A team of researchers from the FXB Center for Health and Human Rights at Harvard University contributed to a landmark all-cause mortality study across Puerto Rico following the devastation of Hurricane Maria. The study concluded that the original estimate of 64 excess deaths due to Hurricane Maria is likely to be a substantial underestimate.The study was conducted in January and February 2018, in collaboration with colleagues from Harvard T.H. Chan School of Public Health, Carlos Albizu University in Puerto Rico, and the University of Colorado School of Medicine.
According to this interdisciplinary study released May 29 online at the New England Journal of Medicine, the mortality rate in Puerto Rico rose by 62% [95 % CI 11% to 114%] in 2017, after Hurricane Maria. The numbers from this interdisciplinary study, to which the Harvard FXB Center for Health and Human Right contributed significantly, suggest both the official Puerto Rican death registry numbers of 64 excess deaths and other reports have seriously underestimated the death toll attributable to Hurricane Maria, The study illustrates the limitations of calculating mortality rates in disasters from death certificates alone. The study also offers insight into the effects on health of damage to infrastructure and delays in its repair. About one-third of the additional deaths arose from lack of access or delayed access to healthcare, most likely from infrastructure damage.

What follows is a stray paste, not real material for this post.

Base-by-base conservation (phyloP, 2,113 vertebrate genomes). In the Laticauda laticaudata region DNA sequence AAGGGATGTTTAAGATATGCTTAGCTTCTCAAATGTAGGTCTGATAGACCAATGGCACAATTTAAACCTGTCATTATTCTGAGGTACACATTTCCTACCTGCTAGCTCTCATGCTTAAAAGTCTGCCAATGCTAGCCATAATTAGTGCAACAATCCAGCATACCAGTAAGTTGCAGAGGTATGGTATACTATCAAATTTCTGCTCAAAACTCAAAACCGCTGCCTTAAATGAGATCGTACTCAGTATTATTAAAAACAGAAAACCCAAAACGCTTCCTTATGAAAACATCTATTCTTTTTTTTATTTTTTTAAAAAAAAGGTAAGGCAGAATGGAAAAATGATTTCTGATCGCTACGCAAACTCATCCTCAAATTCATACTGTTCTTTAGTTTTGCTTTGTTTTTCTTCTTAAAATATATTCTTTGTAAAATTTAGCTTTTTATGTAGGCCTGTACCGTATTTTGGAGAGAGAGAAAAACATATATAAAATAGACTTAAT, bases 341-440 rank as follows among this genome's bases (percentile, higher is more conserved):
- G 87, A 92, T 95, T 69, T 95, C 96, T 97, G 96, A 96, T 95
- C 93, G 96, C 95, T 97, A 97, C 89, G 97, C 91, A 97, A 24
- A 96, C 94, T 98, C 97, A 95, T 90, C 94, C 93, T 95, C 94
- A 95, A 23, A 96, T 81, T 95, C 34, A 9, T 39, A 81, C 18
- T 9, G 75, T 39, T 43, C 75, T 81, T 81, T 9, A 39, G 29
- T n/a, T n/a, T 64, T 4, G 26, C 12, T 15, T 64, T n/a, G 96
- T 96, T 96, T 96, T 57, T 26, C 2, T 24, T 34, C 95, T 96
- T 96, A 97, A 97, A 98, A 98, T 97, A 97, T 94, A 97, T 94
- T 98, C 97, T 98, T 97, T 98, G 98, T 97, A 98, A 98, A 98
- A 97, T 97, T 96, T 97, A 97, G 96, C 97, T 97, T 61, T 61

To assess the all-cause mortality resulting from Hurricane Maria, researchers conducted a survey of 3,299 households across Puerto Rico, stratified by remoteness, asking questions about the age, gender, and cause of deaths in the households in 2017. They also asked respondents about infrastructure disruptions and access to healthcare following the hurricane. There was a strong correlation between the remoteness of households and their loss of infrastructure.
On average, households went 84 days without electricity, 68 days without water and 41 days without cellular coverage after the hurricane and until December 31, 2017. In the most remote areas, 83% of households were without electricity for this entire time period. Substantial population displacement occurred, both in and out of surveyed households.
“Mortality in Puerto Rico after Hurricane Maria,” Nishant Kishore, Domingo Marqués, Ayesha Mahmud, Matthew Kiang, Irmary Rodriguez, Arlan Fuller, Peggy Ebner, Cecilia Sorensen, Fabio Racy, Jay Lemery, Leslie Maas, Jennifer Leaning, Rafael Irizarry, Satchit Balsari, Caroline O. Buckee, New England Journal of Medicine, online May 29, 2018, doi: 10.1056/NEJMsa1803972
Link to database.
New York Times article: New Study Estimates Hurricane Maria Death Toll in Puerto Rico Could Exceed 4,000